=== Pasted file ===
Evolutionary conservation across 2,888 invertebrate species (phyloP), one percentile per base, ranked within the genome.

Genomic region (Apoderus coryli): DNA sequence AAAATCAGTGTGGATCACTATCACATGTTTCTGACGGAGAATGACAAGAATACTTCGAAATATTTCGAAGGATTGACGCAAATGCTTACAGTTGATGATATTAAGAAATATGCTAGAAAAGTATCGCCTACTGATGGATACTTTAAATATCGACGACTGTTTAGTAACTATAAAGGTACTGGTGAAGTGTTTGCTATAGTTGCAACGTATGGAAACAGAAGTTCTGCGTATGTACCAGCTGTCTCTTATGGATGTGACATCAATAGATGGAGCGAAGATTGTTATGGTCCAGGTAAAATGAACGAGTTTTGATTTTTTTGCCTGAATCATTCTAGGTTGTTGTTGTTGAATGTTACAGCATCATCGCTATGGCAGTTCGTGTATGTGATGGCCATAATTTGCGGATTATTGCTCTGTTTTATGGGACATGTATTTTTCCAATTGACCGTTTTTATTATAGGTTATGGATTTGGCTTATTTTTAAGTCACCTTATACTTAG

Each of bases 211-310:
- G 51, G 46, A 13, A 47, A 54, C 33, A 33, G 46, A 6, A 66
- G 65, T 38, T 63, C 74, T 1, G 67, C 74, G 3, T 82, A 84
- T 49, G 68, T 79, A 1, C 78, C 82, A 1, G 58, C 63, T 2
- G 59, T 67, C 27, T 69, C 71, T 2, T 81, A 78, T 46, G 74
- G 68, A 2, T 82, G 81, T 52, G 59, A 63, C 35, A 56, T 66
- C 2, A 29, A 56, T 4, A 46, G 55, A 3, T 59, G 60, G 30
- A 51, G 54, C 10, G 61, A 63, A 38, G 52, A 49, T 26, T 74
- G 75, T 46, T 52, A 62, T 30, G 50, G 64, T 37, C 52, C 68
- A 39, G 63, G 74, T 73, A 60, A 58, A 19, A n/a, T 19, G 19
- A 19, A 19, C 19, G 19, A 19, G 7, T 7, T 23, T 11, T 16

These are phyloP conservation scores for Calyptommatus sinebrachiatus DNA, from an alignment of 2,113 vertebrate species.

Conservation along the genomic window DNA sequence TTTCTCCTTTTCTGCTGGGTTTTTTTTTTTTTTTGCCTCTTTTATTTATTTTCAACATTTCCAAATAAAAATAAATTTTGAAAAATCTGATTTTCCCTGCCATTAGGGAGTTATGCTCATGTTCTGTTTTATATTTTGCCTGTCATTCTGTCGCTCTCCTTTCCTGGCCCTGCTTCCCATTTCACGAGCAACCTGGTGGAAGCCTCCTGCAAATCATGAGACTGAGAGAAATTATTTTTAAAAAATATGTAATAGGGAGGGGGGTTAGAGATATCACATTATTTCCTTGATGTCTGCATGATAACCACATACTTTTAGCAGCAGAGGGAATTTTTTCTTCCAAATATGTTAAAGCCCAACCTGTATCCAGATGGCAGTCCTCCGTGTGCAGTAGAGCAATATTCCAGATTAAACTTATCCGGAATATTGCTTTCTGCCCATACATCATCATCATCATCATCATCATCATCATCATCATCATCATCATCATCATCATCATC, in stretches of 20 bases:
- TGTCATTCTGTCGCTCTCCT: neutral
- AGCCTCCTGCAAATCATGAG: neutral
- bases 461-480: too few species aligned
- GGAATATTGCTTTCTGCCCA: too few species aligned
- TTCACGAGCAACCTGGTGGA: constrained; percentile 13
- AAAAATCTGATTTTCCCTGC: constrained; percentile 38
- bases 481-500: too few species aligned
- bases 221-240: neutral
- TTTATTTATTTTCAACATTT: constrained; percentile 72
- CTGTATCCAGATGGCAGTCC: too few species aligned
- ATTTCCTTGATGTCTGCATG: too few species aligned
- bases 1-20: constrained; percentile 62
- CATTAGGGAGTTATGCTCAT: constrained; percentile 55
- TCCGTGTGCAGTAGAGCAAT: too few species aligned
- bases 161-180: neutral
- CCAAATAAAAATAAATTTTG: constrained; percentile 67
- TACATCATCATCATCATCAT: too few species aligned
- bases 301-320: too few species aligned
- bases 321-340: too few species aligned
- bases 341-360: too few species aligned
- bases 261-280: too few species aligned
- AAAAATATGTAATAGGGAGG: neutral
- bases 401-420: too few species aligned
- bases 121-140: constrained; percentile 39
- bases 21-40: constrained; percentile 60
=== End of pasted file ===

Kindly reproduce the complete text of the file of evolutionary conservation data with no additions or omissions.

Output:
Evolutionary conservation across 2,888 invertebrate species (phyloP), one percentile per base, ranked within the genome.

Genomic region (Apoderus coryli): DNA sequence AAAATCAGTGTGGATCACTATCACATGTTTCTGACGGAGAATGACAAGAATACTTCGAAATATTTCGAAGGATTGACGCAAATGCTTACAGTTGATGATATTAAGAAATATGCTAGAAAAGTATCGCCTACTGATGGATACTTTAAATATCGACGACTGTTTAGTAACTATAAAGGTACTGGTGAAGTGTTTGCTATAGTTGCAACGTATGGAAACAGAAGTTCTGCGTATGTACCAGCTGTCTCTTATGGATGTGACATCAATAGATGGAGCGAAGATTGTTATGGTCCAGGTAAAATGAACGAGTTTTGATTTTTTTGCCTGAATCATTCTAGGTTGTTGTTGTTGAATGTTACAGCATCATCGCTATGGCAGTTCGTGTATGTGATGGCCATAATTTGCGGATTATTGCTCTGTTTTATGGGACATGTATTTTTCCAATTGACCGTTTTTATTATAGGTTATGGATTTGGCTTATTTTTAAGTCACCTTATACTTAG

Each of bases 211-310:
- G 51, G 46, A 13, A 47, A 54, C 33, A 33, G 46, A 6, A 66
- G 65, T 38, T 63, C 74, T 1, G 67, C 74, G 3, T 82, A 84
- T 49, G 68, T 79, A 1, C 78, C 82, A 1, G 58, C 63, T 2
- G 59, T 67, C 27, T 69, C 71, T 2, T 81, A 78, T 46, G 74
- G 68, A 2, T 82, G 81, T 52, G 59, A 63, C 35, A 56, T 66
- C 2, A 29, A 56, T 4, A 46, G 55, A 3, T 59, G 60, G 30
- A 51, G 54, C 10, G 61, A 63, A 38, G 52, A 49, T 26, T 74
- G 75, T 46, T 52, A 62, T 30, G 50, G 64, T 37, C 52, C 68
- A 39, G 63, G 74, T 73, A 60, A 58, A 19, A n/a, T 19, G 19
- A 19, A 19, C 19, G 19, A 19, G 7, T 7, T 23, T 11, T 16

These are phyloP conservation scores for Calyptommatus sinebrachiatus DNA, from an alignment of 2,113 vertebrate species.

Conservation along the genomic window DNA sequence TTTCTCCTTTTCTGCTGGGTTTTTTTTTTTTTTTGCCTCTTTTATTTATTTTCAACATTTCCAAATAAAAATAAATTTTGAAAAATCTGATTTTCCCTGCCATTAGGGAGTTATGCTCATGTTCTGTTTTATATTTTGCCTGTCATTCTGTCGCTCTCCTTTCCTGGCCCTGCTTCCCATTTCACGAGCAACCTGGTGGAAGCCTCCTGCAAATCATGAGACTGAGAGAAATTATTTTTAAAAAATATGTAATAGGGAGGGGGGTTAGAGATATCACATTATTTCCTTGATGTCTGCATGATAACCACATACTTTTAGCAGCAGAGGGAATTTTTTCTTCCAAATATGTTAAAGCCCAACCTGTATCCAGATGGCAGTCCTCCGTGTGCAGTAGAGCAATATTCCAGATTAAACTTATCCGGAATATTGCTTTCTGCCCATACATCATCATCATCATCATCATCATCATCATCATCATCATCATCATCATCATCATCATC, in stretches of 20 bases:
- TGTCATTCTGTCGCTCTCCT: neutral
- AGCCTCCTGCAAATCATGAG: neutral
- bases 461-480: too few species aligned
- GGAATATTGCTTTCTGCCCA: too few species aligned
- TTCACGAGCAACCTGGTGGA: constrained; percentile 13
- AAAAATCTGATTTTCCCTGC: constrained; percentile 38
- bases 481-500: too few species aligned
- bases 221-240: neutral
- TTTATTTATTTTCAACATTT: constrained; percentile 72
- CTGTATCCAGATGGCAGTCC: too few species aligned
- ATTTCCTTGATGTCTGCATG: too few species aligned
- bases 1-20: constrained; percentile 62
- CATTAGGGAGTTATGCTCAT: constrained; percentile 55
- TCCGTGTGCAGTAGAGCAAT: too few species aligned
- bases 161-180: neutral
- CCAAATAAAAATAAATTTTG: constrained; percentile 67
- TACATCATCATCATCATCAT: too few species aligned
- bases 301-320: too few species aligned
- bases 321-340: too few species aligned
- bases 341-360: too few species aligned
- bases 261-280: too few species aligned
- AAAAATATGTAATAGGGAGG: neutral
- bases 401-420: too few species aligned
- bases 121-140: constrained; percentile 39
- bases 21-40: constrained; percentile 60